Corey Harris wows Arts Center crowd

The Randolph County Community Arts Center got to hear the creative and skillful sounds of Corey Harris & the Rasta Blues Experience on Saturday night.

Harris, a powerful singer and accomplished guitarist, leads the group with his contemporary music, blending sounds of traditional, acoustic swampy blues with those of ska and reggae to create a sound entirely original, yet classic.

Born in Denver, Colo., Harris has carved his own niche in blues appearing in venues throughout North America, Europe, Brazil, the Carribean, West Africa, Asia, Australia and New Zealand. He has performed, recorded and toured with many of the top names in music such as BB King, Taj Mahal, Buddy Guy, Henry Butler, R.L. Burnside, John Jackson, Ali Farka, Toure, the Dave Matthews Band, Tracy Chapman, Olu Dara, Wilco, Natalie Merchant and many others.

In 2003, Harris was featured in the Martin Scorcese film, “Feel Like Going Home,” which traced the evolution of blues from West Africa to the southern U.S. Harris also was granted a $500,000 MacArthur Fellowship-commonly referred to as a “genius award”-recognizing his creativity, originality, and commitment to continued innovative work, which the MacArthur Foundation described as “forges an adventurous path marked by deliberate eclecticism.”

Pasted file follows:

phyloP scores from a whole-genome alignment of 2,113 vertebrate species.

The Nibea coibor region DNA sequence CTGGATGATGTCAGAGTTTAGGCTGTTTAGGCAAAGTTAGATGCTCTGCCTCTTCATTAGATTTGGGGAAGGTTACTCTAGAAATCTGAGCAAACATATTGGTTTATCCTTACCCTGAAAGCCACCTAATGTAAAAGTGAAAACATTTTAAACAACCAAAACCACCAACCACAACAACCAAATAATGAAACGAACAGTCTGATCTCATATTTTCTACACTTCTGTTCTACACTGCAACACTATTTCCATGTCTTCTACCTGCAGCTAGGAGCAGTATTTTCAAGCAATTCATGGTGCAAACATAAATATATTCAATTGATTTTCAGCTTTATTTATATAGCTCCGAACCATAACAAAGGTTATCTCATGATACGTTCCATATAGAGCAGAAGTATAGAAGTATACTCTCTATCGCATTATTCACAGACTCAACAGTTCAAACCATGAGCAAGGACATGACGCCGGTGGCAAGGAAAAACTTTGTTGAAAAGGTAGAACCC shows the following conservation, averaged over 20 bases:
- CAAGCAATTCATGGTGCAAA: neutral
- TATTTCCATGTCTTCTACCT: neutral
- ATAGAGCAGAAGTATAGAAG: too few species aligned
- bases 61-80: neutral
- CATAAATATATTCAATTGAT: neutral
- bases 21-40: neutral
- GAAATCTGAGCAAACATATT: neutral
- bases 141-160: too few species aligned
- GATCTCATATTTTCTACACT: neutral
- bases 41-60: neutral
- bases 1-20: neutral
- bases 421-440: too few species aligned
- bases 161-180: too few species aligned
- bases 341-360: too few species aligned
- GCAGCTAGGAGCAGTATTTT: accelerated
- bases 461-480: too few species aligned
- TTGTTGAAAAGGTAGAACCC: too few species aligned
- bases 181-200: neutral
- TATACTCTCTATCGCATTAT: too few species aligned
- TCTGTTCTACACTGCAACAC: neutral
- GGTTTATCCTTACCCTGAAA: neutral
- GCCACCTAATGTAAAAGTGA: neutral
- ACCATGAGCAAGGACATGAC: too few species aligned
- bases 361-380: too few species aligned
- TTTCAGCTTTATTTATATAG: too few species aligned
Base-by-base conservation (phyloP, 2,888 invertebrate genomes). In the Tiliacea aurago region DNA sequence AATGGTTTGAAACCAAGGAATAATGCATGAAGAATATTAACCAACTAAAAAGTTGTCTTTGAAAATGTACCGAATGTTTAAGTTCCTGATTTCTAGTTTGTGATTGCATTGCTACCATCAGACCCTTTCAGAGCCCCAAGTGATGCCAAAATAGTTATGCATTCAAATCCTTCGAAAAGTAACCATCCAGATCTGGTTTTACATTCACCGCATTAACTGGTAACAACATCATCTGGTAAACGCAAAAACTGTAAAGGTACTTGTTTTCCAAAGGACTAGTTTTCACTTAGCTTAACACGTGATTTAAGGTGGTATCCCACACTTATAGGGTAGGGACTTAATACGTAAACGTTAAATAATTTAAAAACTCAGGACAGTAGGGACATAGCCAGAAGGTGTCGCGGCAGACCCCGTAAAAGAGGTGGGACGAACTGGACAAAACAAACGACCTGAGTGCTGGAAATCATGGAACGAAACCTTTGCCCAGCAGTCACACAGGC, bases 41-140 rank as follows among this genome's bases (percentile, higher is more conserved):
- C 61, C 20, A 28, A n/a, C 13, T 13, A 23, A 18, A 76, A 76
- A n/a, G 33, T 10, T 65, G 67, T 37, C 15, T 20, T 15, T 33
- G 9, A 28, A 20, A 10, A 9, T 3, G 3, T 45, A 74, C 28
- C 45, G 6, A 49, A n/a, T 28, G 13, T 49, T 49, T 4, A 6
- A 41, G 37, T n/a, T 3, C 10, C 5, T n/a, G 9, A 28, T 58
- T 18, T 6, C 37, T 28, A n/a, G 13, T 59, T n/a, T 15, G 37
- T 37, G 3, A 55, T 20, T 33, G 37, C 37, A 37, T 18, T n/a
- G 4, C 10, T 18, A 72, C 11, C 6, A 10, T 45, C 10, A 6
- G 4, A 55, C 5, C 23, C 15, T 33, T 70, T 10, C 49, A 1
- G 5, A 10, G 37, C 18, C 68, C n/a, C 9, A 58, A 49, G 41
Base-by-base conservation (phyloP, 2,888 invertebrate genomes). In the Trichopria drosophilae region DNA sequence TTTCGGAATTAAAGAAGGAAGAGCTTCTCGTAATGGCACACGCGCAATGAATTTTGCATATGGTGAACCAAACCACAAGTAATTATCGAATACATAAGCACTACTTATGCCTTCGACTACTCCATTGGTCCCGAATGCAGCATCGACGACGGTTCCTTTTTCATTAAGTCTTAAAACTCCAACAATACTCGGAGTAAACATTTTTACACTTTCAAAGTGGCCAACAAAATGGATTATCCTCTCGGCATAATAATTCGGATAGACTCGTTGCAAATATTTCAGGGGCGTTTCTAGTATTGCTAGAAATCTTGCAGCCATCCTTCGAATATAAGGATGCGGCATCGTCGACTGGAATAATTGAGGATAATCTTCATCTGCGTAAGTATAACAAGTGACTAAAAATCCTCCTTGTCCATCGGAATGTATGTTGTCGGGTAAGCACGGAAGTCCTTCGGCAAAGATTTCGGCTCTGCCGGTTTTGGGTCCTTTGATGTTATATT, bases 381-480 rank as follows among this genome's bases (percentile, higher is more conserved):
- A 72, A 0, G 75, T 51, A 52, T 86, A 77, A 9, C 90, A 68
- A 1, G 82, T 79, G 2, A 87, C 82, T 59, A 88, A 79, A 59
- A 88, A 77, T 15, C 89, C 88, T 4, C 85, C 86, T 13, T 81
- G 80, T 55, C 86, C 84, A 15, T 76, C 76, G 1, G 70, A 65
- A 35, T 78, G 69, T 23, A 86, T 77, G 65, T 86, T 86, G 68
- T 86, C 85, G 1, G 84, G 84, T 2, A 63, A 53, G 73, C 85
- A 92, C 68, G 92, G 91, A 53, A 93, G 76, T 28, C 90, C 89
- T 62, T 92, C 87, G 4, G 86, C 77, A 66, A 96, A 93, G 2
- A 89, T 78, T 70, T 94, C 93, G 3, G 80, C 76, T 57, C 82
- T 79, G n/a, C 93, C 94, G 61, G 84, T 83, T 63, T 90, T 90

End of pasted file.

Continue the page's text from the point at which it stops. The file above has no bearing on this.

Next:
Harris, accompanied by his bandmates – Gordon Jones “Saxman,” Chris Whitley “Peanut,” Ken Joseph “Trini Joe” and Jaysou Morgan “Brother J” – came to the Arts Center after performing at the Purple Fiddle in Thomas and in Shepherdstown. Harris said he loves performing in the Mountain State.

“People are very aware of roots music here,” he said, in an interview with The Inter-Mountain. “Because a lot of the music that comes out of the area is traditional music, there’s a real appreciation for traditional acoustic music, like old-time and blues, throughout the area and across the Mid-Atlantic. But West Virginians seem to be special. They love the music and pick up on the nuances. They are always an appreciative audience.”

When describing his sound, Harris said that “blues is the blueprint and the gateway into all the other sounds.”

The group performed many different types of songs in their set, from swampy blues, to Carribean rock and a series of acoustic pieces, including the song, “Mami Wata,” which he dedicated to the victims of Hurricane Katrina.

For more information on Corey Harris & the Rasta Blues Experience, visit their website